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The progress and opportunities for women-owned small businesses

The Small Business Administration (SBA) has released the FY17 Procurement Scorecard, which provides an important pulse check on how the federal government fared in reaching its small business contracting goals. The latest scorecard shows that the government exceeded its 23 percent small business contracting goal in FY17, awarding 23.88 percent, or $105 billion, to small businesses.

Awarding more than $100 billion in small business contracts for the first time is an exciting accomplishment and one worth celebrating, especially because it’s the fifth consecutive year that the 23 percent goal has been met. However, the scorecard also sheds light on areas of opportunity. One such area is contracts awarded to women-owned small businesses (WOSBs). As an active WOSB contractor, I hope that the latest results will spark action to help women-owned firms pursuing federal contracts.

The contracting landscape for WOSBs

Two years ago, I celebrated alongside the SBA and partners in Congress the small business community and the private sector when the government exceeded the 5 percent WOSB contracting goal (spending 5.05 percent in FY15) for the first time in history.

The latest scorecard shows that momentum has decreased. Last year, the government fell short of the 5 percent goal, awarding 4.71 percent of contracts to WOSBs. That equates to $20.8 billion spent with women-owned firms — up from $19.7 billion in FY16 and $17.8 in FY15. The growing spend is a positive sign for WOSBs, but the declining percentage of overall prime contracts means there is room for improvement.

How do we move forward?

One step toward a solution may be to ensure more women-owned firms are certified to compete for WOSB and EDWOSB (economically disadvantaged women-owned small business) set-asides. The SBA and organizations like the Women’s Business Enterprise National Council work to make the certification process turnkey and provide counsel along the way.

WOSBs should also research all eligible NAICS codes. In 2017, the SBA updated NAICS codes for industry categories under the SBA’s WOSB Federal Contract Program for set-asides and sole source procurements. Contracting officers may set aside contracts for WOSBs as long as certain requirements are met (e.g., the acquisition falls within an industry where WOSBs are underrepresented). For WOSBs in male-dominated industries, such as construction, having the proper NAICS codes can open up doors.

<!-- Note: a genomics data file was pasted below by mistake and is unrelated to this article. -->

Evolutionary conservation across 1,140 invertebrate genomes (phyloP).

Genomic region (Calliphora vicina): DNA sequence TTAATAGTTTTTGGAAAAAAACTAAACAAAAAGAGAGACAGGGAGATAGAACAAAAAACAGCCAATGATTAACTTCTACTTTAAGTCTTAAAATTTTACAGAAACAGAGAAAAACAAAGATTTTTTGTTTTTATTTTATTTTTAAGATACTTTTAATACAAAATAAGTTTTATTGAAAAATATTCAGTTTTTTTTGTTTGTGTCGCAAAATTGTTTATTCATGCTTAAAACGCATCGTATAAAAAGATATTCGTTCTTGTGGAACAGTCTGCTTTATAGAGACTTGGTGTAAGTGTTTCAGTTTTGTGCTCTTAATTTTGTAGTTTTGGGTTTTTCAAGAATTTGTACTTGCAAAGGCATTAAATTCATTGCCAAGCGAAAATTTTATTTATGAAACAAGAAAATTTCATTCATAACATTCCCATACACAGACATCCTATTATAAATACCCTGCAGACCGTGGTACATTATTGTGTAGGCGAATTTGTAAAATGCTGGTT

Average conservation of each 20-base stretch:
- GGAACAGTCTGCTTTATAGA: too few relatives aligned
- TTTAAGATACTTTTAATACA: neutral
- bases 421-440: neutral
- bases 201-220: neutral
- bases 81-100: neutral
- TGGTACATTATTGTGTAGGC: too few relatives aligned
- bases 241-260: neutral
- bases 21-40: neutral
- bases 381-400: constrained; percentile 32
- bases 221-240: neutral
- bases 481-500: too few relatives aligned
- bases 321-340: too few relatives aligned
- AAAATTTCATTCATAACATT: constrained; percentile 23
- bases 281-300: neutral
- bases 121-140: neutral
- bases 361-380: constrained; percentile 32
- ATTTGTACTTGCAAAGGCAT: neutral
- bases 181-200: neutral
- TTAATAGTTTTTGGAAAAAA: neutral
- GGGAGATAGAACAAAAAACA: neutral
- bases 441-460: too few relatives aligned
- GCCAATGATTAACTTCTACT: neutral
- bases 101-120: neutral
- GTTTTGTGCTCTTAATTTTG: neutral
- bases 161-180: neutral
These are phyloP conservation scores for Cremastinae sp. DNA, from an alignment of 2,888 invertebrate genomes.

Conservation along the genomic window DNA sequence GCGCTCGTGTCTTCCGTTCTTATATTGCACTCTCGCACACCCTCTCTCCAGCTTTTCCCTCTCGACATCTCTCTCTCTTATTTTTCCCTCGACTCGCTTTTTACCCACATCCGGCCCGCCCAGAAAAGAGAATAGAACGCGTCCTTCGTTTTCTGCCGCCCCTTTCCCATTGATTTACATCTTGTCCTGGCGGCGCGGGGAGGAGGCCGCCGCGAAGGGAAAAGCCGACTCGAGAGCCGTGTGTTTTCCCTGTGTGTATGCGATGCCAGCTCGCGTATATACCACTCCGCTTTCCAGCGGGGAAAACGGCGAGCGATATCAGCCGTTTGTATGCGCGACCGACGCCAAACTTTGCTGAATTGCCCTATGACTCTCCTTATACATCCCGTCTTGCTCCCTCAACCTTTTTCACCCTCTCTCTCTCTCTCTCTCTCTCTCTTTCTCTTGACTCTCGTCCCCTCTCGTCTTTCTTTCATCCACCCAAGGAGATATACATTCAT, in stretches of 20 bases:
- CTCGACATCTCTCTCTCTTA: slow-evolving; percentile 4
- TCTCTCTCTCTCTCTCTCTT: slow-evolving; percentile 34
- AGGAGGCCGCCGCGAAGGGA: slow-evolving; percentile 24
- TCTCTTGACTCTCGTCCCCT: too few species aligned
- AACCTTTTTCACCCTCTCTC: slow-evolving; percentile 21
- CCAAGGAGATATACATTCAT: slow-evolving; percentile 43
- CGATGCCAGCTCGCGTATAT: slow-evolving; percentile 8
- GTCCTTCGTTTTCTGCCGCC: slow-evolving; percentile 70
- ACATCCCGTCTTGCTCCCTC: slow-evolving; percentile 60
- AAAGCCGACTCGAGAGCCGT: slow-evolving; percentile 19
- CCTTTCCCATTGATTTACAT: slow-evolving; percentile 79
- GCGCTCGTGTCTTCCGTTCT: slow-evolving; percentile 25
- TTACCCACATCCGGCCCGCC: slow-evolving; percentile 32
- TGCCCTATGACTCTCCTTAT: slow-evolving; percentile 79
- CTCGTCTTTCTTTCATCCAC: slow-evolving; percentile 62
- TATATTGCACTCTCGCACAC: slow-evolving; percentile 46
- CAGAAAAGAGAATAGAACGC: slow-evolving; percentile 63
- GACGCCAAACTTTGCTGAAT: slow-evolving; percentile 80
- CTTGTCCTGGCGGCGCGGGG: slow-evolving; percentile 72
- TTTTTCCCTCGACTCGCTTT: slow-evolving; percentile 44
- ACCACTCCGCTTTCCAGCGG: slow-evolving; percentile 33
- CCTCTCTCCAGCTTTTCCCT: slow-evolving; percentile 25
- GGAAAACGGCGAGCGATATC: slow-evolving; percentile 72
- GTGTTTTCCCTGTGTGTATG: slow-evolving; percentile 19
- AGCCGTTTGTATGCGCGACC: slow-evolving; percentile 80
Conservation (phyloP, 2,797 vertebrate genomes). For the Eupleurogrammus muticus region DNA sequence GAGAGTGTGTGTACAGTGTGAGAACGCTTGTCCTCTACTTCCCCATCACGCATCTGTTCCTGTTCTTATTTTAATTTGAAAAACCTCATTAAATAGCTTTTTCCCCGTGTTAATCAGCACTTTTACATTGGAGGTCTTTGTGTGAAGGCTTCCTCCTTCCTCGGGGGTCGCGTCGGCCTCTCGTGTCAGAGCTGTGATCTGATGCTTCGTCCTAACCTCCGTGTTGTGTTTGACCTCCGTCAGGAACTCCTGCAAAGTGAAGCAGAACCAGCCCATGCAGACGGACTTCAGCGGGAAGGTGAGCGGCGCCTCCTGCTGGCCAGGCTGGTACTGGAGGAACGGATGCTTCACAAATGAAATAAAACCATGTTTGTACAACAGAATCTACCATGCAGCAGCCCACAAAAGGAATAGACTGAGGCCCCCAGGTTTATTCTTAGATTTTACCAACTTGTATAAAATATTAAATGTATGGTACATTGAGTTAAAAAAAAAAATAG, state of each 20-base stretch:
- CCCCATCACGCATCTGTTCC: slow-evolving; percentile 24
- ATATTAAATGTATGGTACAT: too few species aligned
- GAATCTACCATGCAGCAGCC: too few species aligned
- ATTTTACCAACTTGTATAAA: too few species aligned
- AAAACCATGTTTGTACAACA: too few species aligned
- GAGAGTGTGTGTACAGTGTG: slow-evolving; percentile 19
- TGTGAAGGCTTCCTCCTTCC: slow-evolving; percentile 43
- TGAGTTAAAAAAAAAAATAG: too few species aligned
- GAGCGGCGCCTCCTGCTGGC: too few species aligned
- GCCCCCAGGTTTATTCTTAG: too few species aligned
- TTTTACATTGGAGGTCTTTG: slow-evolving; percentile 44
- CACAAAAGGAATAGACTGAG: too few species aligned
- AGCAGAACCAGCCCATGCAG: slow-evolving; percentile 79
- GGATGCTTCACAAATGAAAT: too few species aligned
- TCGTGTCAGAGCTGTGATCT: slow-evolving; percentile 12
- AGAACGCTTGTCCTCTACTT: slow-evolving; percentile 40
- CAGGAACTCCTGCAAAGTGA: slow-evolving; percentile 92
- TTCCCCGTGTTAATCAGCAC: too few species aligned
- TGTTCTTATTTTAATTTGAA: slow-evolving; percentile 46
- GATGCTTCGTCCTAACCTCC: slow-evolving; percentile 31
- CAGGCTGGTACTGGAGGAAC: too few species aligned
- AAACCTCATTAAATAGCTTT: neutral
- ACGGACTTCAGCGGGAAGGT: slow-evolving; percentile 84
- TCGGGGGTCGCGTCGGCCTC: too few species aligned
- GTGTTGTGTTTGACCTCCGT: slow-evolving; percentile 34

Leverage available resources

Once certified, WOSBs need to be proactive in capturing contract opportunities. One way to do so is exploring the valuable training resources available through the SBA and its resource partners, such as the network of Small Business Development Centers across the country.

There is also programming geared specifically toward helping WOSBs compete in the federal marketplace, such as ChallengeHER and Give Me 5. Federal agencies also often host Agency Industry Day events specifically designed for WOSB contractors, which are listed on Federal Business Opportunities.

Additionally, national organizations like Women Impacting Public Policy and the WOSB National Council play an important role in connecting members with mentors and public and private sector contacts that can open up key opportunities.

Budget accordingly

Like anything in business, pursuing government contracts will require time, personnel and other hidden costs. Carve out an appropriate portion of budget for bidding activity.

A 2016 American Express survey found WOSB federal contractors, on average, are investing less time and money in pursuing contracting opportunities than they did roughly three years ago — an estimated $107,774 in 2016 compared to $112,112 in 2013. This is also just 58 percent of the amount invested by their male counterparts during the same time.

Stay positive and motivated

With four more months to go before the federal fiscal year ends on September 30, this is a great time to ramp up government contracting efforts. Agencies that still haven’t hit their budget levels and small business goals will be looking to spend any remaining money and find qualified candidates. Use the summer to build relationships with agencies that have shown support for small business contractors and update your marketing materials.

Much progress has been made, but there is plenty of work to be done!

Lourdes Martin-Rosa is the president of Government Business Solutions and the American Express Advisor on Government Contracting. Since winning its first contract from the U.S. Department of Homeland Security in 2009, GBS has worked with numerous federal agencies, including the Department of Energy, Department of State and Department of Defense.

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